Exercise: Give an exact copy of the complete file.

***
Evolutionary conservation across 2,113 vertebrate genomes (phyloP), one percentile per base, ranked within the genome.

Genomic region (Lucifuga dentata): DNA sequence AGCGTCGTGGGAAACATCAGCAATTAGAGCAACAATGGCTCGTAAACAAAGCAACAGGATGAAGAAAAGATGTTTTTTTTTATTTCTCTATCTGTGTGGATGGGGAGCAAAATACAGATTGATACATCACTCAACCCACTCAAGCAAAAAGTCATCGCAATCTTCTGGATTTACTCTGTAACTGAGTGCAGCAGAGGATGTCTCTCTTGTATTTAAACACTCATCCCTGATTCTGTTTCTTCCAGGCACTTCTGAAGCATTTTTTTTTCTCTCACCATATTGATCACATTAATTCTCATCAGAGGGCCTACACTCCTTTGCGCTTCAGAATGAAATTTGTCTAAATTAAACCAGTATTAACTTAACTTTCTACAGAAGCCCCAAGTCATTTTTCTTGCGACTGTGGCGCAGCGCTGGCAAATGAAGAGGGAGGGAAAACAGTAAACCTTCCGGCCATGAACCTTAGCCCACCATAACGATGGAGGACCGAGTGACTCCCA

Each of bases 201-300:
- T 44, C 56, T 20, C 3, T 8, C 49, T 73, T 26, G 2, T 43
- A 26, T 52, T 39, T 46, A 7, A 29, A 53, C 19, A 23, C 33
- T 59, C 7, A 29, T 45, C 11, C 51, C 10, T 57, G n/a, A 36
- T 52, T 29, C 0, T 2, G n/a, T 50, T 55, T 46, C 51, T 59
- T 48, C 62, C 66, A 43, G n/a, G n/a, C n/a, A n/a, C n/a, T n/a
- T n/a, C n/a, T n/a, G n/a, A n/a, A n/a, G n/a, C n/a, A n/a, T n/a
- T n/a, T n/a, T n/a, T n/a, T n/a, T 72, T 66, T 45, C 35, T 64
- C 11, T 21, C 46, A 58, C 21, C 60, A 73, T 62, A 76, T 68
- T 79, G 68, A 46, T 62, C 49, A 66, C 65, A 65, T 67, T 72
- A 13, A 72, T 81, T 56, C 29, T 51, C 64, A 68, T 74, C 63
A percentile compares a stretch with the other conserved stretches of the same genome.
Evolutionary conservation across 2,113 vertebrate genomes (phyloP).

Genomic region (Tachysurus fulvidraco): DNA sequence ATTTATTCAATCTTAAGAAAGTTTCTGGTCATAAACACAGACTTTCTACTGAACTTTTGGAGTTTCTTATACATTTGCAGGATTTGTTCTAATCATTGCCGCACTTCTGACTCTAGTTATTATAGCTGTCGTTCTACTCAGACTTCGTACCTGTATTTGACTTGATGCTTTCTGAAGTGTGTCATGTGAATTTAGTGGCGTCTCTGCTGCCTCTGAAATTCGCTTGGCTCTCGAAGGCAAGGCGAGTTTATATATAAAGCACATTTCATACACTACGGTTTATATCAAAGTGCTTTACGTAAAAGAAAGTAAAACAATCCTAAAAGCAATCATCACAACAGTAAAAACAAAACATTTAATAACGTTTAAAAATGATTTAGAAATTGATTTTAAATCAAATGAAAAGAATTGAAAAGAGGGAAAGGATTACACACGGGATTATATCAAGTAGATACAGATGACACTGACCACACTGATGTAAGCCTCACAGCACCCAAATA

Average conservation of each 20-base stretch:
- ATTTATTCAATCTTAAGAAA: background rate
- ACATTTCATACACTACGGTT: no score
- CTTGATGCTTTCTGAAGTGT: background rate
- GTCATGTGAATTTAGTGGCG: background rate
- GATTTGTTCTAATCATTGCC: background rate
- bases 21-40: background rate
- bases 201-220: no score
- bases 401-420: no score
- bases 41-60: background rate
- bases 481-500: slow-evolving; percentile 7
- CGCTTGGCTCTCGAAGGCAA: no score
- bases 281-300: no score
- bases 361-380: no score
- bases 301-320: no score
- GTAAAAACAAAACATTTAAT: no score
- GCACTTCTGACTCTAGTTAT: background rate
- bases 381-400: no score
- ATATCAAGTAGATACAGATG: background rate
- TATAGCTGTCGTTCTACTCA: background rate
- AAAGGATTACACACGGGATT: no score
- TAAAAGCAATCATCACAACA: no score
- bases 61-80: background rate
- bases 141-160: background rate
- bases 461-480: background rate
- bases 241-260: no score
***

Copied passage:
Evolutionary conservation across 2,113 vertebrate genomes (phyloP), one percentile per base, ranked within the genome.

Genomic region (Lucifuga dentata): DNA sequence AGCGTCGTGGGAAACATCAGCAATTAGAGCAACAATGGCTCGTAAACAAAGCAACAGGATGAAGAAAAGATGTTTTTTTTTATTTCTCTATCTGTGTGGATGGGGAGCAAAATACAGATTGATACATCACTCAACCCACTCAAGCAAAAAGTCATCGCAATCTTCTGGATTTACTCTGTAACTGAGTGCAGCAGAGGATGTCTCTCTTGTATTTAAACACTCATCCCTGATTCTGTTTCTTCCAGGCACTTCTGAAGCATTTTTTTTTCTCTCACCATATTGATCACATTAATTCTCATCAGAGGGCCTACACTCCTTTGCGCTTCAGAATGAAATTTGTCTAAATTAAACCAGTATTAACTTAACTTTCTACAGAAGCCCCAAGTCATTTTTCTTGCGACTGTGGCGCAGCGCTGGCAAATGAAGAGGGAGGGAAAACAGTAAACCTTCCGGCCATGAACCTTAGCCCACCATAACGATGGAGGACCGAGTGACTCCCA

Each of bases 201-300:
- T 44, C 56, T 20, C 3, T 8, C 49, T 73, T 26, G 2, T 43
- A 26, T 52, T 39, T 46, A 7, A 29, A 53, C 19, A 23, C 33
- T 59, C 7, A 29, T 45, C 11, C 51, C 10, T 57, G n/a, A 36
- T 52, T 29, C 0, T 2, G n/a, T 50, T 55, T 46, C 51, T 59
- T 48, C 62, C 66, A 43, G n/a, G n/a, C n/a, A n/a, C n/a, T n/a
- T n/a, C n/a, T n/a, G n/a, A n/a, A n/a, G n/a, C n/a, A n/a, T n/a
- T n/a, T n/a, T n/a, T n/a, T n/a, T 72, T 66, T 45, C 35, T 64
- C 11, T 21, C 46, A 58, C 21, C 60, A 73, T 62, A 76, T 68
- T 79, G 68, A 46, T 62, C 49, A 66, C 65, A 65, T 67, T 72
- A 13, A 72, T 81, T 56, C 29, T 51, C 64, A 68, T 74, C 63
A percentile compares a stretch with the other conserved stretches of the same genome.
Evolutionary conservation across 2,113 vertebrate genomes (phyloP).

Genomic region (Tachysurus fulvidraco): DNA sequence ATTTATTCAATCTTAAGAAAGTTTCTGGTCATAAACACAGACTTTCTACTGAACTTTTGGAGTTTCTTATACATTTGCAGGATTTGTTCTAATCATTGCCGCACTTCTGACTCTAGTTATTATAGCTGTCGTTCTACTCAGACTTCGTACCTGTATTTGACTTGATGCTTTCTGAAGTGTGTCATGTGAATTTAGTGGCGTCTCTGCTGCCTCTGAAATTCGCTTGGCTCTCGAAGGCAAGGCGAGTTTATATATAAAGCACATTTCATACACTACGGTTTATATCAAAGTGCTTTACGTAAAAGAAAGTAAAACAATCCTAAAAGCAATCATCACAACAGTAAAAACAAAACATTTAATAACGTTTAAAAATGATTTAGAAATTGATTTTAAATCAAATGAAAAGAATTGAAAAGAGGGAAAGGATTACACACGGGATTATATCAAGTAGATACAGATGACACTGACCACACTGATGTAAGCCTCACAGCACCCAAATA

Average conservation of each 20-base stretch:
- ATTTATTCAATCTTAAGAAA: background rate
- ACATTTCATACACTACGGTT: no score
- CTTGATGCTTTCTGAAGTGT: background rate
- GTCATGTGAATTTAGTGGCG: background rate
- GATTTGTTCTAATCATTGCC: background rate
- bases 21-40: background rate
- bases 201-220: no score
- bases 401-420: no score
- bases 41-60: background rate
- bases 481-500: slow-evolving; percentile 7
- CGCTTGGCTCTCGAAGGCAA: no score
- bases 281-300: no score
- bases 361-380: no score
- bases 301-320: no score
- GTAAAAACAAAACATTTAAT: no score
- GCACTTCTGACTCTAGTTAT: background rate
- bases 381-400: no score
- ATATCAAGTAGATACAGATG: background rate
- TATAGCTGTCGTTCTACTCA: background rate
- AAAGGATTACACACGGGATT: no score
- TAAAAGCAATCATCACAACA: no score
- bases 61-80: background rate
- bases 141-160: background rate
- bases 461-480: background rate
- bases 241-260: no score